By Bill Peckham
How should healthcare providers refer to the people in their care? What does our choice of a label say about our expectations? Our doctor's expectations? If the underlying condition is chronic how should that change the language that we use?
Kevin MD has a post up trying to work through what is implied by calling his patients, customers. In Should patients be treated as customers, and if so, are they always right? he rightly points out that in medicine the patient's judgment cannot trump the doctor's judgment; calling patients customers doesn't change that reality. Dr. Kevin links to posts on the diabetes portal Diabetes Daily, by Manny Hernandez who writes Call Me Patient, Not Consumer and one on Diabetes Mine by Amy Tenderich who writes “Patients” versus “Health Care Consumers”? Both, If You Ask Me.
Amy sees herself filling different roles at different times. To the degree the term patient is a bad fit she would redefine patient to sound more like someone with a chronic disease. Manny prefers patient and hears only dollar signs when referred to by one of the Cs - client, consumer, customer. Dr. Kevin is happy enough with patient, the important thing is to be well informed throughout the journey. I wonder though if Dr. Kevin sees a category difference between an acute patient and a chronic patient? Without the acute or chronic modifier does the word patient stand up?
I was happy to see this discussion. I've written that I think language is important. The problem I see with the discussion here is that every one of these terms highlights the business transaction aspect of the relationship. The Cs: client, consumer, customer, are taken from the business world - all referring to those that will be billed. And the word patient is no better. Patient describes a business relationship too: I am only a patient when someone is getting paid. Aside from the Cs the word patient comes with too much baggage from acute medicine. Patient carries acute baggage that is inappropriate when referring to someone dealing with a chronic condition. We can do better than modeling ourselves after the players in a business transaction or the passive language of acute medicine. Living with a chronic disease takes far more effort than establishing a handful of business arrangements or just being informed of what the doctor thinks is best.
A chronic disease is a different animal. I'm not sure I really understood this until I was thrust into the role of caregiver
last August. I know kidney disease; I was completely overwhelmed trying
to get my head around the medical details of stroke and heart valves.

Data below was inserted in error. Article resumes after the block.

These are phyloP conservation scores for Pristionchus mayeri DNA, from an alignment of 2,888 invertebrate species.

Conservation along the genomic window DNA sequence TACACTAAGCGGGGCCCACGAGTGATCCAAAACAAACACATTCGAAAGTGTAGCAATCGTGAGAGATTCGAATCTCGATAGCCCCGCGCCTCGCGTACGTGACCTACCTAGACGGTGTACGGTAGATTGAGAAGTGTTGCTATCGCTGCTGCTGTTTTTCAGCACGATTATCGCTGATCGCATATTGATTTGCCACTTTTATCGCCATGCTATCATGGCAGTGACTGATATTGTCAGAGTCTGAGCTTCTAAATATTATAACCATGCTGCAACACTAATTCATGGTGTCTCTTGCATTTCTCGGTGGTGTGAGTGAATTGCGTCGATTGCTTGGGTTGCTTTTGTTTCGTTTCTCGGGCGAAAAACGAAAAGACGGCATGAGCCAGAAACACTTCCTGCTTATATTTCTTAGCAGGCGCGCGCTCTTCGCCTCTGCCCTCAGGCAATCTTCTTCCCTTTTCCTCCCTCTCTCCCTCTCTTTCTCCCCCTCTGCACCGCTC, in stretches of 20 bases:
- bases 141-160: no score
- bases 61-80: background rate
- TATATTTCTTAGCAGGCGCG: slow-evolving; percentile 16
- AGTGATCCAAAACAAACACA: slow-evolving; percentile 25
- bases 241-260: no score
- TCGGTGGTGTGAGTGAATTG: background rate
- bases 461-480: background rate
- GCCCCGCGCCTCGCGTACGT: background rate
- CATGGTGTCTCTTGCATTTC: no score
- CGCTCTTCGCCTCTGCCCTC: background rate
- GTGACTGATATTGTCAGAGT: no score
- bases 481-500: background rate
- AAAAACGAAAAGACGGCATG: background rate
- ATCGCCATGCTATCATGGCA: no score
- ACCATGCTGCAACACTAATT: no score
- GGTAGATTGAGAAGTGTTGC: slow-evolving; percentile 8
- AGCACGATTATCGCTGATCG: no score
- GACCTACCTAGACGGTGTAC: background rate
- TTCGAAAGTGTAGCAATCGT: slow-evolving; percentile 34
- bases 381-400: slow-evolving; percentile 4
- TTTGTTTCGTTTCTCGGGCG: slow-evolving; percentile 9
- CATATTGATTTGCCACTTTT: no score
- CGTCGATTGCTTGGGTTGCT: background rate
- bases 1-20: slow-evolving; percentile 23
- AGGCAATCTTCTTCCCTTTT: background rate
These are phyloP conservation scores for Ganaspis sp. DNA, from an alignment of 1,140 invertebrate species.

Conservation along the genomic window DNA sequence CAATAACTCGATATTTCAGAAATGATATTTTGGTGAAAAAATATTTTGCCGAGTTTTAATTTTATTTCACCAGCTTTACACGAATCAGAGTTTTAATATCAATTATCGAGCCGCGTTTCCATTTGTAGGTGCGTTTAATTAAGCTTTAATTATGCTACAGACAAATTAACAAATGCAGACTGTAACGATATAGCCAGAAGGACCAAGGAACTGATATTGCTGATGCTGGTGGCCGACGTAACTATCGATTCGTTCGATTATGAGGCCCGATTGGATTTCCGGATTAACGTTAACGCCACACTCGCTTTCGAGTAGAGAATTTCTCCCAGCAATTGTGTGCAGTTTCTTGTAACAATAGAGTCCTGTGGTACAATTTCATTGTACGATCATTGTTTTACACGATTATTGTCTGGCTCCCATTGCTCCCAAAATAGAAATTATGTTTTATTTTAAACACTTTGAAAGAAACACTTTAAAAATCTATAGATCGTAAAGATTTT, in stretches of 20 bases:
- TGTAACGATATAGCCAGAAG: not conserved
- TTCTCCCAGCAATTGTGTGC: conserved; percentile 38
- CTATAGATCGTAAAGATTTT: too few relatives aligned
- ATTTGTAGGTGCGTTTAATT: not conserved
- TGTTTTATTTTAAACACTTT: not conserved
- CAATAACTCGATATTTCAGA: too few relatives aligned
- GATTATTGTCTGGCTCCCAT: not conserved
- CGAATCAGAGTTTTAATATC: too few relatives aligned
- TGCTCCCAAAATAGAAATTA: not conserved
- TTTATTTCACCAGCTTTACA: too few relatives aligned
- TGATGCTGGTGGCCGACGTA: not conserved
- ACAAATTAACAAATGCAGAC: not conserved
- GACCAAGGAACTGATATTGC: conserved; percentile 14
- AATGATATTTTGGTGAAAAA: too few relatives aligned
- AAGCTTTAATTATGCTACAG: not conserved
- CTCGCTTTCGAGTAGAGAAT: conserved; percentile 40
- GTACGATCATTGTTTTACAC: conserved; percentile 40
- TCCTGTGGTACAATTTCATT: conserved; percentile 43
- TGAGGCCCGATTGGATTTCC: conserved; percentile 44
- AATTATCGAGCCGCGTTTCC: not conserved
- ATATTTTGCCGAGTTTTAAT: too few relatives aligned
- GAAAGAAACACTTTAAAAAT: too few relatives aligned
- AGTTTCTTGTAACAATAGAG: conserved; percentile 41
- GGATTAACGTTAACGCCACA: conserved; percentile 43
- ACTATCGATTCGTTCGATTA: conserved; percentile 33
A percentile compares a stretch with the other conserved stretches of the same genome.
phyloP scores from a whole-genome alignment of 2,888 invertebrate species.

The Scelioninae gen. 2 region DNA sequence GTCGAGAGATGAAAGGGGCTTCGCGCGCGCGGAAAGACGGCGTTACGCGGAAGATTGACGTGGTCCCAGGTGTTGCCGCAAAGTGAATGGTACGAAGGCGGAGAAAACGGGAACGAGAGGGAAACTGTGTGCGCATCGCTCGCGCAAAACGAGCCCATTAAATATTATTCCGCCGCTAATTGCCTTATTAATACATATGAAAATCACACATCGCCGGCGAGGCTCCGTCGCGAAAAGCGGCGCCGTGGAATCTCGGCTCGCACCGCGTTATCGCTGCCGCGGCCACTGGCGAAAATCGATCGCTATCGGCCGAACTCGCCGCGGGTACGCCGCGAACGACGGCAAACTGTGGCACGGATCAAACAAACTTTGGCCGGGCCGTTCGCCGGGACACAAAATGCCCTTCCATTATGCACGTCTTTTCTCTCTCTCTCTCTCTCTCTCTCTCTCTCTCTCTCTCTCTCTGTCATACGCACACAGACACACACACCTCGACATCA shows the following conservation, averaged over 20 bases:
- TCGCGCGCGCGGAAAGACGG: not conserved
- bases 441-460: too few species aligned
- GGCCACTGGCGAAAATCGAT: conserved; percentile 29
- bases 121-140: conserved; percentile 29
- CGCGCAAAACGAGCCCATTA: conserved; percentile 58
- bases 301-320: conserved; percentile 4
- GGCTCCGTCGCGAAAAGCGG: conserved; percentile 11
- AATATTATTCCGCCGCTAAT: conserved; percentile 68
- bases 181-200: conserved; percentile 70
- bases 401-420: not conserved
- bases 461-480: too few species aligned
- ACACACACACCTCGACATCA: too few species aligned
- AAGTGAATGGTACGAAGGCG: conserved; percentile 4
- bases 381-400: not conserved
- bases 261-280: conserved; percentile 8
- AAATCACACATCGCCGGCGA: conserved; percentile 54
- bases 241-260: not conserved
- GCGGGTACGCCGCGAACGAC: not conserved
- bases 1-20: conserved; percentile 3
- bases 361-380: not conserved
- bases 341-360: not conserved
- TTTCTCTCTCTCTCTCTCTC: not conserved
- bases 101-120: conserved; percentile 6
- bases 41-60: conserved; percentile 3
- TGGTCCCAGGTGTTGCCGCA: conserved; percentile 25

My Mom was definitely a patient. The doctors told us what they were
doing, what they were looking for, we were informed but ours was a
This passive nature of patients in an acute setting is why there is a sense that calling people with chronic conditions 'patients' doesn't feel quite right. Acute or chronic, we are all patients of doctors but I think doctors and healthcare providers realize that these two type of patients are very different. It comes from the nature of the conditions. As someone with a chronic disease I am responsible for my healthcare 99% of the time. An acute patient is rarely responsible for their healthcare. An acute patient has a binary choice - accept or decline treatment. Someone with a chronic disease lives on a continuum of healthcare, full of moment to moment choices - do I eat the banana or do I have some grapes? Do I dialyze for three hours, dialyze over night or not dialyze at all? I have guidelines that I have established in consultation with my healthcare team but what actually gets done is my decision and requires my action.
'Patient' doesn't work for me but we still need a word. Rather than looking to the language of the business transaction, we should look to the language of the business partnership. Rather then describing ourselves in terms of the customer we should use terms that suggests we are in business together. As someone with a chronic disease I create and maintain affiliations. I am an affiliate of the Northwest Kidney Centers. I am an affiliate of my doctor. We three entities form a partnership. We partner together to advance my well being and independence. I don't think CKD5 patient captures my reality; CKD5 affiliate comes closer.